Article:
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Time for 'War Economy Planning' to Beat Coronavirus | Reporting Democracy – Balkan Insight



“With some kind of ‘war economy planning’, they could be made to churn out the required gear for reducing mortality rates caused by COVID-19,” he said in an email interview from his home in the Danish capital. “Much of the textile sector is essentially idle as there are no orders and some of it has already kicked into gear and is mass producing masks and medical overalls.

“However, in the absence of some national level planning apparatuses, the risk is that we will have patchwork industrial conversion of this kind, rather than a more systemic one. It is time to let go of that ‘anti-communist’ rejection of planning, as this is survival we are talking about.”

He added: “Without industrial planning the US would have stood no chance against Japan and Germany during World War II and wartime planning did not translate into authoritarianism after the war. On the contrary, it ushered in a strong labour union movement and more egalitarian income policies. The same is true of Britain.” 

Although coronavirus cases remain relatively low in Central and Southeast Europe compared with those in Western Europe, health systems are starting to feel the strain, with hospitals appealing to the public for protective equipment and more and more medical staff infected by the virus.

Experts say one reason cases are still quite low is that countries in the region are several weeks behind Western Europe in terms of infections.

As of Monday evening, Poland had recorded over 2,000 cases, with 31 deaths. Fatalities in Czech Republic and Hungary stood at 23 and 15, respectively. Slovakia had no deaths.

In the Balkans, Romania has been worst affected, with 50 deaths as of Monday evening. Serbia had 16 deaths, Albania 11, Bosnia and Herzegovina nine, Bulgaria eight, North Macedonia seven and Croatia six.

It is time to let go of that ‘anti-communist’ rejection of planning, as this is survival we are talking about.

– Cornel Ban

Like most nations in Europe with the exception of Germany, countries formerly behind the Iron Curtain are far from prepared for the spike in intensive care cases that the pandemic is bound to bring, Ban said.

The main reason is that “pretty much everyone has bought into the self-destructive neoliberal ‘new public management’ approaches on how to organise medical care and intensive care in particular”, he said.

By “new public management”, Ban was referring to a trend that started in the West in the 1980s: to use private-sector models to run public services and government agencies.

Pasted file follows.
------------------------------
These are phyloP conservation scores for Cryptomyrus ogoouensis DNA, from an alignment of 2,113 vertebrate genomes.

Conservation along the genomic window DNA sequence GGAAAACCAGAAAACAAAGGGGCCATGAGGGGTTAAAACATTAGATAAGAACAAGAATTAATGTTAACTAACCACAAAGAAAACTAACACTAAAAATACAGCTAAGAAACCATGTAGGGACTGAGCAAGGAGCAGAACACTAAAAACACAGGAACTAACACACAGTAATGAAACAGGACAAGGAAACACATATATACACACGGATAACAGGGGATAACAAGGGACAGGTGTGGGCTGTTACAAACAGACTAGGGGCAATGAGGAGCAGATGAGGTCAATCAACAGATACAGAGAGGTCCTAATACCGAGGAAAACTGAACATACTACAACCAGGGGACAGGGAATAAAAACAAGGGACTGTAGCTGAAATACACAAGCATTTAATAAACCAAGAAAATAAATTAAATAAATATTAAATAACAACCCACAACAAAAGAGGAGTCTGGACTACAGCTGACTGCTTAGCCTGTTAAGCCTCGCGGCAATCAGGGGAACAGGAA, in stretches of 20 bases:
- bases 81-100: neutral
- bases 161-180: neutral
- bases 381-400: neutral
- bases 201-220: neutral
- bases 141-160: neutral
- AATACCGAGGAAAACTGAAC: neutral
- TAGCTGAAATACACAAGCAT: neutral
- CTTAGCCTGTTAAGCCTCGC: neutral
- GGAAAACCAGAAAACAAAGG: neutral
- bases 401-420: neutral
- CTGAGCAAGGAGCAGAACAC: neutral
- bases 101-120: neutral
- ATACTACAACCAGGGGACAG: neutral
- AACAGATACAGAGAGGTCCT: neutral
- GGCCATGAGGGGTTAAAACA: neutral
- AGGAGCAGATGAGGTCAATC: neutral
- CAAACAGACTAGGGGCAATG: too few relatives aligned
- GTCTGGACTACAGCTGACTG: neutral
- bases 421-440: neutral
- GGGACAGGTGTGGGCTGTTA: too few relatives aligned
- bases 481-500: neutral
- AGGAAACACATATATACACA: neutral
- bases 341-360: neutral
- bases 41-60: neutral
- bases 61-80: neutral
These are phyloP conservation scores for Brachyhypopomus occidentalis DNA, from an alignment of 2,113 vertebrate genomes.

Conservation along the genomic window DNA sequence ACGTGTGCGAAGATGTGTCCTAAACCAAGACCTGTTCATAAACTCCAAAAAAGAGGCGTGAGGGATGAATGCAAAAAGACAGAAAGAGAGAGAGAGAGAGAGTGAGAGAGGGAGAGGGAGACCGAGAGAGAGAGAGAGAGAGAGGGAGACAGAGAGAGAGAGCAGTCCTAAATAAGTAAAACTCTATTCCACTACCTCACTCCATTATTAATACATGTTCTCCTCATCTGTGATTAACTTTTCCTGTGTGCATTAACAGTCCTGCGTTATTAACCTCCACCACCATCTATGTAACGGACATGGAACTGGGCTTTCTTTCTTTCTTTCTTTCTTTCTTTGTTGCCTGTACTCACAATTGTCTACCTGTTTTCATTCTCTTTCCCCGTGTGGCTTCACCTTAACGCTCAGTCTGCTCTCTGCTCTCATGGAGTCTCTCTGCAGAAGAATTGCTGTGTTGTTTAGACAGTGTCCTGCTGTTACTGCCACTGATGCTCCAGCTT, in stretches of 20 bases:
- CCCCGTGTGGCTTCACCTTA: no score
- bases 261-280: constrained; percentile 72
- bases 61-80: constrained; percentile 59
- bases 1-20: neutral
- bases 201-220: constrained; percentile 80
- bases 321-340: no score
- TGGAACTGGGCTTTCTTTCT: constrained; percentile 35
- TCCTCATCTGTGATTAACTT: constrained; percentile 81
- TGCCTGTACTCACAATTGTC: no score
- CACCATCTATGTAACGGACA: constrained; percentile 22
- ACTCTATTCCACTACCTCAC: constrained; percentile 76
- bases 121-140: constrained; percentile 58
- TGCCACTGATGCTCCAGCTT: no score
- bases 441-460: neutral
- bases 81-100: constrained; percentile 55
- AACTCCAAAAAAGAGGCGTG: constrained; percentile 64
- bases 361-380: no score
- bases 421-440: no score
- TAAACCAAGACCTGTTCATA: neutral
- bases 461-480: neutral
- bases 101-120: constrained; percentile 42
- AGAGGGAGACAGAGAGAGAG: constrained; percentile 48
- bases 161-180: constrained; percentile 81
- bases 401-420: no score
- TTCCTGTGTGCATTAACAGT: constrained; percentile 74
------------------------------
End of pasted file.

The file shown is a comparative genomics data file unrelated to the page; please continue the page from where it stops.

“Consequently, they ended up with vulnerable ‘just in time’ medical supply chains,” he said. Meanwhile, health systems in former communist countries have their own unique vulnerabilities. 

“The collapse of the socialist-era pharma industry and the underfunding (at best) of public pharma research institutes, combined with a lack of minimal logistical planning capacities at the level of central governments, means the Central and Eastern European countries’ capacity to source even the simplest gear — such as masks, medical overalls or disinfectants — is crushed,” he said.

Ban noted that difficulties in sourcing even basic medical supplies became immediately apparent once producer countries started hoarding materials to meet domestic needs. Meanwhile, global transport routes were increasingly disrupted due to the virus. 

“In some countries that have very low medical care spending such as Romania, some regional hospitals, designated to deal with COVID-19 patients, fell apart almost as soon as they received the first patients because of lack of testing kits and gear for the medical personnel,” he recalled. 

Chronic low spending on healthcare in the three decades since the fall of communism has led, among other things, to the mass migration of nurses and doctors to Western Europe and beyond, leaving health systems in the region even more vulnerable to the pandemic, he said.

Countries in the region tend to have fewer fully equipped critical care beds and medical staff trained to treat the patients who need them. They also have a far lower capacity to test for coronavirus, with fewer laboratories able to analyse samples. 

Finally, hundreds of thousands of emigrant workers from countries such as Poland and Romania have returned home from Western nations — with many potentially bringing the virus with them, Ban said.

In the case of Romania, this is especially concerning since the main destination countries for emigrants have been Italy and Spain — the two countries in Europe worst hit by COVID-19. 

But Ban said he was most concerned about the availability of ventilators in coming weeks when countries in the region are likely to record tens of thousands of infections. 

“The (mostly) German, Swiss, Dutch and American companies that make ventilators have very low production volumes given the demand and do not seem keen to move production capacities to the east,” he said.

“To top it off, the car industry seems unlikely to convert its capacities to ventilator production in time for the weeks ahead, when we will see tens of thousands of cases in Central and Eastern Europe.”

He concluded: “The results, I fear, will be tragic.”

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Quebec looks to revive economy weakened by coronavirus crisis by fast tracking infrastructure projects – Global News



Quebec is looking to ramp up 202 infrastructure projects across the province in response to the novel coronavirus pandemic’s toll on the economy.

Bill 61, known as an “Act to restart Quebec’s economy and to mitigate the consequences of the public health emergency” due to the COVID-19 crisis, was unveiled by the government on Wednesday.